We are often asked whether the regulations we are implementing will make a difference. Are we regulating for its own sake, and imposing process and cost with no benefit?
At a system level, the benefits of having a more robust regulatory regime have become clearer. A recent example is that New Zealand was able to sign the Asia Region Funds Passport because our securities regulation regime is increasingly seen as being on an equal footing with global standards.
I had the privilege of signing that document and took pride in the recognition it represented for how far New Zealand has come. Just as I take pride in New Zealand being a valued contributor at the International Organisation of Securities Commissions (IOSCO).
The work we've done has given us a ticket to the international game in terms of funds management; and in terms of contributing as equals to improving global standards for licensing, supervision, monitoring -- and taking enforcement action against -- financial services firms.
That we no longer look like the securities wild west to the rest of the world is critical if we wish -- as the government's business growth agenda makes clear that we do -- to be a destination for international capital.
That doesn't come if there is no confidence in our markets.
And we have clear signs that confidence is there, and building.
But what about signals from New Zealanders that there are benefits to the new Financial Markets Conduct world?
The Financial Markets Authority's investor confidence survey forms part of our annual performance measures. This year's survey produced interesting results as people were asked for the first time whether they had confidence in the effectiveness of the regulation.
Overall, across the 1000 people surveyed, this new score was reasonable at 60 per cent, but the scores among investors were higher. For people with managed funds and shares, 80 per cent and 75 per cent respectively were confident in the effectiveness of regulation.
Confidence in the markets themselves fell for the first time since the survey started -- from 60 per cent to 56 per cent, reflecting the turmoil in global markets over the last year.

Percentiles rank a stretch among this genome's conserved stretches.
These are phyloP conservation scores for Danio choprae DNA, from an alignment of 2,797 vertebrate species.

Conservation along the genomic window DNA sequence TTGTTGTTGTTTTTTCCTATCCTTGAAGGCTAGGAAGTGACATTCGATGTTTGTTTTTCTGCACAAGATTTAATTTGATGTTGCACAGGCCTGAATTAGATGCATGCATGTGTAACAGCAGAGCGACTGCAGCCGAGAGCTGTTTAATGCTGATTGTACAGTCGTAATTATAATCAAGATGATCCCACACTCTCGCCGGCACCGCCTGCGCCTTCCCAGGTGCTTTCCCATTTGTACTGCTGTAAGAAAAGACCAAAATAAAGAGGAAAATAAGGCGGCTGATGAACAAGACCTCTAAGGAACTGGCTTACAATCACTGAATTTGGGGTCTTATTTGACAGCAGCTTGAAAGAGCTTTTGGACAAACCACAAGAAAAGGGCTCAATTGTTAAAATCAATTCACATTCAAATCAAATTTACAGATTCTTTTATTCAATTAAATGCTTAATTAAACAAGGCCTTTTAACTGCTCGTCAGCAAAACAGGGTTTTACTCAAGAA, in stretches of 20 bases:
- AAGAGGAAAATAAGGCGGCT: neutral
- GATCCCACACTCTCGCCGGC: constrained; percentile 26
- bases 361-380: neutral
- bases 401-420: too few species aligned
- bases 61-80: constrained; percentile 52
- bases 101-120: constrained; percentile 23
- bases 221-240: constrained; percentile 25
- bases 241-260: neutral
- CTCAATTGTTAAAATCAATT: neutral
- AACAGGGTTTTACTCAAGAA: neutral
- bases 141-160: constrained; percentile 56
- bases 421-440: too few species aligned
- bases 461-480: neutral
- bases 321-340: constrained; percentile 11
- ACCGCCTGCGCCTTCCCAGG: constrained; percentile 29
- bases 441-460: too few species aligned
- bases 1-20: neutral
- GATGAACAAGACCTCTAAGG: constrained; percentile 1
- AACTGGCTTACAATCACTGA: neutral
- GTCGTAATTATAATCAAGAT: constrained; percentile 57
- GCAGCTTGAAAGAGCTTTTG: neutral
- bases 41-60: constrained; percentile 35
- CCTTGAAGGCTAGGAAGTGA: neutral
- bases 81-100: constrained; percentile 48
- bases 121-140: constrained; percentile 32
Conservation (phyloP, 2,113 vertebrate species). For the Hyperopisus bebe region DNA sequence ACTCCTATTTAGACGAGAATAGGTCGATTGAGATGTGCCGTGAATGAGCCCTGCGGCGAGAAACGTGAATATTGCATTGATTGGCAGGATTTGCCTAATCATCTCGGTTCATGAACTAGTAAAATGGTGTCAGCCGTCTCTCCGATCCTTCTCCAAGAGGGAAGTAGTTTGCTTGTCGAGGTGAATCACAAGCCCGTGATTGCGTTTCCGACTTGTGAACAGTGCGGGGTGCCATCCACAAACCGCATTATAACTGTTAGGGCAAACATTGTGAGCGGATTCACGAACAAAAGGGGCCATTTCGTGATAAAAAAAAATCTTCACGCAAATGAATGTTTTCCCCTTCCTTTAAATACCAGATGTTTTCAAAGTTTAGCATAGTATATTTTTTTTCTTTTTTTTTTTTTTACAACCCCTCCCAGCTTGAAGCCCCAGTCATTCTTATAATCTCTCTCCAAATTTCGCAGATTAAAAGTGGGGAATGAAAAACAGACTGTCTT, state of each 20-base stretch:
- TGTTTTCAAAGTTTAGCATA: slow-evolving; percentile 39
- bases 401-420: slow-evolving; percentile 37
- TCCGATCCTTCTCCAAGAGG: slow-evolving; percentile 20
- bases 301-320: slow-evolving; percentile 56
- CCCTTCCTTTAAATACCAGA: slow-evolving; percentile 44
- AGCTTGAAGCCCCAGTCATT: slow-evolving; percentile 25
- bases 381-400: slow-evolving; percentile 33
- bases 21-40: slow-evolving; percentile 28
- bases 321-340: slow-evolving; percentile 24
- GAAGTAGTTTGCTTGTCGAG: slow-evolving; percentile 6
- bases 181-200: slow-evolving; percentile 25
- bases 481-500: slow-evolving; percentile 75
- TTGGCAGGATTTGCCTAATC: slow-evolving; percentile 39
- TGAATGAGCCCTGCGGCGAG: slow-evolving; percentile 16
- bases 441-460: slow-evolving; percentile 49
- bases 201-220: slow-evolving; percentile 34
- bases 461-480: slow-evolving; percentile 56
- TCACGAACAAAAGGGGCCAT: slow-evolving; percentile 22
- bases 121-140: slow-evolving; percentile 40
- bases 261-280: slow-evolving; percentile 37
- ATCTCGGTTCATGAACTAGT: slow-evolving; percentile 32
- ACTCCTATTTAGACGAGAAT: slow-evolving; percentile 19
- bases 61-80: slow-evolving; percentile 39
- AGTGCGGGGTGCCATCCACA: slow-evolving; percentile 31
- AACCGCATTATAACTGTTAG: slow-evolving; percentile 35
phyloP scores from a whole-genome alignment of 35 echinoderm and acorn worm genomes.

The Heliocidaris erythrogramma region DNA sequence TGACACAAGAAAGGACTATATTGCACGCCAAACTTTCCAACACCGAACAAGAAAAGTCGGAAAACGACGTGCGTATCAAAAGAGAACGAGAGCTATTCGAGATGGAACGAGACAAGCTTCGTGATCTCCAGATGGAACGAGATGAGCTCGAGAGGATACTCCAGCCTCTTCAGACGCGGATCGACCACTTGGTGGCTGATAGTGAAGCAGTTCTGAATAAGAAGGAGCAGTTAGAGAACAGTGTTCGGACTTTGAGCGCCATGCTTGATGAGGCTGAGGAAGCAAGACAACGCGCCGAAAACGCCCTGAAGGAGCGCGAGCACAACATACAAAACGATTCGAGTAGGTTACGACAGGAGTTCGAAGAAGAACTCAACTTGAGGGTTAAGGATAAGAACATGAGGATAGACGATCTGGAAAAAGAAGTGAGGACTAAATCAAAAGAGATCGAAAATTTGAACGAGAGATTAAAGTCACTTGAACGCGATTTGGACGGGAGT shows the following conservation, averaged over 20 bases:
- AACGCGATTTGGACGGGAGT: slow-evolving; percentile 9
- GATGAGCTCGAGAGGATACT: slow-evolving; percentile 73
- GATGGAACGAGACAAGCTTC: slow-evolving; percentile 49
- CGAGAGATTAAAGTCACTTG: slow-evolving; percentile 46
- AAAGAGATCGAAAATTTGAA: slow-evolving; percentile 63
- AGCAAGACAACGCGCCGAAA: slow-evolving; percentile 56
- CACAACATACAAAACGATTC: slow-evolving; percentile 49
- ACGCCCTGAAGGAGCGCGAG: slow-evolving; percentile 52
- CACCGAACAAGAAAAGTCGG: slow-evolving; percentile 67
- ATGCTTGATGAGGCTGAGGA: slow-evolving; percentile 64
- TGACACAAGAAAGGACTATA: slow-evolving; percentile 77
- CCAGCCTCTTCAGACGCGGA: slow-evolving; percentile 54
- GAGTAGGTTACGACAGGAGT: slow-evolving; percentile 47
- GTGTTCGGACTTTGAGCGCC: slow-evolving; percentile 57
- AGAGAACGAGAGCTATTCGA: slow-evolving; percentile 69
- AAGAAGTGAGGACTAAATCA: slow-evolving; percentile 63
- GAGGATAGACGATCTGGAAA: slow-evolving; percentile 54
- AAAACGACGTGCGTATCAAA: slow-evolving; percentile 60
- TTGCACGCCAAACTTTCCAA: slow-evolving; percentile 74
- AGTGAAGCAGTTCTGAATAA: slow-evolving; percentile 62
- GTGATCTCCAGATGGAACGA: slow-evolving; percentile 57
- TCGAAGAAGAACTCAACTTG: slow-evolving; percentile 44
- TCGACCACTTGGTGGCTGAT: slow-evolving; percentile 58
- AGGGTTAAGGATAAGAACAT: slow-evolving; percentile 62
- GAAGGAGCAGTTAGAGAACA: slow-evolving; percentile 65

However, these levels of confidence in regulation are early signs that even when the markets are unsettled, it's possible to differentiate between the systems and controls within the regulatory framework and sentiment reacting to market volatility.
There is still a way to go to broaden that confidence across a wider demographic and build deeper, more sustainable market growth where more of the population would be willing to put their money.
KiwiSaver is introducing people to saving for retirement and managed funds but this has yet to translate into more engaged attitudes towards investment.
The full benefits of the FMC Act will not be truly felt by either the industry or consumers for a few more years, and that simply reflects the fact we are completing the build phase of this new conduct regime. But the benefits seen already show that the FMC regime is not regulation for its own sake.
We will not be a destination for international capital if there is no confidence in our markets.
The purpose of the regulation is to build better markets and services for people to invest their hard-earned money. Longer term success depends on us being an effective conduct regulator. Conduct is literally what the Financial Markets Conduct Act says on the tin.
If firms are, and crucially can show they are, putting customers' interests at the centre of their business, then they have already grasped what good conduct means to us. And what the risks of poor conduct are: Bad customer outcomes and lots of attention from the regulator.
It's impossible to implement conduct regulation without focusing on culture and we highlighted that in our first Strategic Risk Outlook late in 2014. Governance and culture were signalled as primary contributors to help deliver better outcomes for customers. When poorly constructed, they are primary drivers of risk to our markets.
Globally, there is much discussion about whether it's practical or possible to turn culture into a specific obligation, or duty, rather than allowing firms to organically foster their own culture.
To us the reality is simple. Culture drives what actually happens at the businesses and individuals we regulate, which is why it's important. But a regulator has no role in prescribing culture -- that's the job of leadership.
We don't look at, or judge, your values statements or your wellness programmes. We look at things like who gets promoted, who gets paid and for what, and what happens to complaints and incident reports. We judge and respond to you on the basis of how all that translates into outcomes for your customers.
Achieving fair, efficient and transparent financial markets is not a one-off challenge. We see signs of progress, but we certainly haven't cracked it and we're very conscious we won't if we don't work with the financial services industry.
A big part of that is encouraging the industry's more effective and efficient participation in our markets through innovative forms of capital raising; shorter and clearer disclosure documents; and a pragmatic approach to using tools such as exemptions from the rules to avoid unnecessary cost and burden.
I believe the mandate we have been given, and the way we implement it, is starting to make a positive difference to the way New Zealand financial services are considered globally and locally.
It's important for all of us that our markets are recognised abroad as a place worth doing business; and by New Zealanders as a place they are confident can help them to get ahead financially and in which they will be fairly and honestly treated.